Founded in 1416 by Tsongkapa's disciple Jamyang Choeje, Drepung was once Tibet's largest and most influential monastery, with over 10,000 monks, a number which now stands at a paltry 700. The seat of the Dalai Lamas before the "Great Fifth" Dalai Lama built the Potala Palace, many of its buildings survived the Cultural Revolution, but the order now pays a price for its prominent role in the pro-independence demonstrations of 1987. On September 27, 1987, about 20 Drepung monks unfurled banners and the Tibetan flag, and marched around the Barkhor before being arrested in front of the TAR Government HQ. This politicization of the monks is remarkable, as they were once loyal to their college first, and country second. Monks at Loseling College fought against Tibetan independence after the fall of the Qing. The effects of a program of political indoctrination undertaken in 1996 are still felt. A PSB compound sits below the monastery, and "cadre monks" keep a close eye on day-to-day activities.

A circuit of the monastery begins with Ganden Podrang (Ganden Palace), and continues on to Tsokchen (Assembly Hall), Ngakpa Tratsang (College of Tantric Studies), Jamyang Drubpuk (Jamyang Choeje's meditation cave, attached to the east wall of the Assembly Hall), Loseling Tratsang (College of Dialectics), and Tashi Gomang Tratsang. The pilgrimage trail continues southeast down to the shadowy and enthralling Nechung Monastery (Naiqiong Si), home of the Nechung Oracle, who is consulted by the Dalai Lama on important matters of state. Separate admission to Nechung is ¥10.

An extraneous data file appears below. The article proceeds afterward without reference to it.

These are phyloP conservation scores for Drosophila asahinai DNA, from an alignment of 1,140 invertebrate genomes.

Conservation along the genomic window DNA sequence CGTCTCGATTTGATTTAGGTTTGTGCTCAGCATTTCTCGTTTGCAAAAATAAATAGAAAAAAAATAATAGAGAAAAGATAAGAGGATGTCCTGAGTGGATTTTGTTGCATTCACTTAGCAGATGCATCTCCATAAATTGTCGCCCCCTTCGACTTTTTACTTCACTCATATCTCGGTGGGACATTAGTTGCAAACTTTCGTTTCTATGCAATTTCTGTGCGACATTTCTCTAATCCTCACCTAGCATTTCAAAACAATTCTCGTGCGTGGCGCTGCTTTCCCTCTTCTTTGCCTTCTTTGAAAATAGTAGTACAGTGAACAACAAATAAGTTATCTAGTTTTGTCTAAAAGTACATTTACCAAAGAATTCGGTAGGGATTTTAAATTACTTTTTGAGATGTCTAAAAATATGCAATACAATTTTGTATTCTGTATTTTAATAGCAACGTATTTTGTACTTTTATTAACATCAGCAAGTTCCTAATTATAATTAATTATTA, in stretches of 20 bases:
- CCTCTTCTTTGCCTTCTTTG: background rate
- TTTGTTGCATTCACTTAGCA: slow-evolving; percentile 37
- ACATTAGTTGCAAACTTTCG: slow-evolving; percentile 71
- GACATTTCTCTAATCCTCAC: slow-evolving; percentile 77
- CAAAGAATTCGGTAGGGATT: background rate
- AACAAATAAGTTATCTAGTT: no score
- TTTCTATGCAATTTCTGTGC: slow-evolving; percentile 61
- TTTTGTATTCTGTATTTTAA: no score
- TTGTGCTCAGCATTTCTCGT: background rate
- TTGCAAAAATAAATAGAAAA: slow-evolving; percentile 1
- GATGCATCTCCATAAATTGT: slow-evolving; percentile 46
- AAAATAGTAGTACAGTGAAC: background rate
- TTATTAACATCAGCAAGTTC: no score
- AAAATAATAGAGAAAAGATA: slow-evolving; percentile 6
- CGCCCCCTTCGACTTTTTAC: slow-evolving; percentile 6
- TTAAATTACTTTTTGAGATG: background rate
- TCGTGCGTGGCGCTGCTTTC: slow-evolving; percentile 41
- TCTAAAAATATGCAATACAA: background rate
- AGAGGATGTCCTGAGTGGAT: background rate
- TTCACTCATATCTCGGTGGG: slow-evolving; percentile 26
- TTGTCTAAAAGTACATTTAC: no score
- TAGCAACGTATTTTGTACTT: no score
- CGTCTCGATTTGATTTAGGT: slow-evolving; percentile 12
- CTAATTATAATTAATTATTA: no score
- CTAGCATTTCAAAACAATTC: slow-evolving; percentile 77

To the left (west) of Drepung's Assembly Hall is the kitchen, where butter tea is prepared in huge wooden vats. Make much-needed donations to the monastery here. With the passing of the charismatic teacher Gen Lamrim in 1997, Drepung lost a major source of income. This master's lectures once drew devotees from all over the Tibetan world. The first floor of the Assembly Hall holds a striking statue of Dalai Lama XIII, magnificently lit by filtered sunshine and pungent yak butter lamps. Readings of the scriptures are often held at midday; it is hoped that you will be able to enjoy the spectacle of novices tumbling over one another in the race to fetch tea from the kitchen for their elders. Also popular with pilgrims is a chapel to the north of the second floor, which houses a mirror said to cure the facial diseases of those who gaze into it. The most revered image is a 15m-tall (49-ft.) statue of the 8-year-old Maitreya Buddha, designed by Tsongkapa and housed in the northwest section of the building, usually viewed from the third floor. You will be offered holy water: Cup your right hand above your left, take a quick sip, and splash the rest on your head.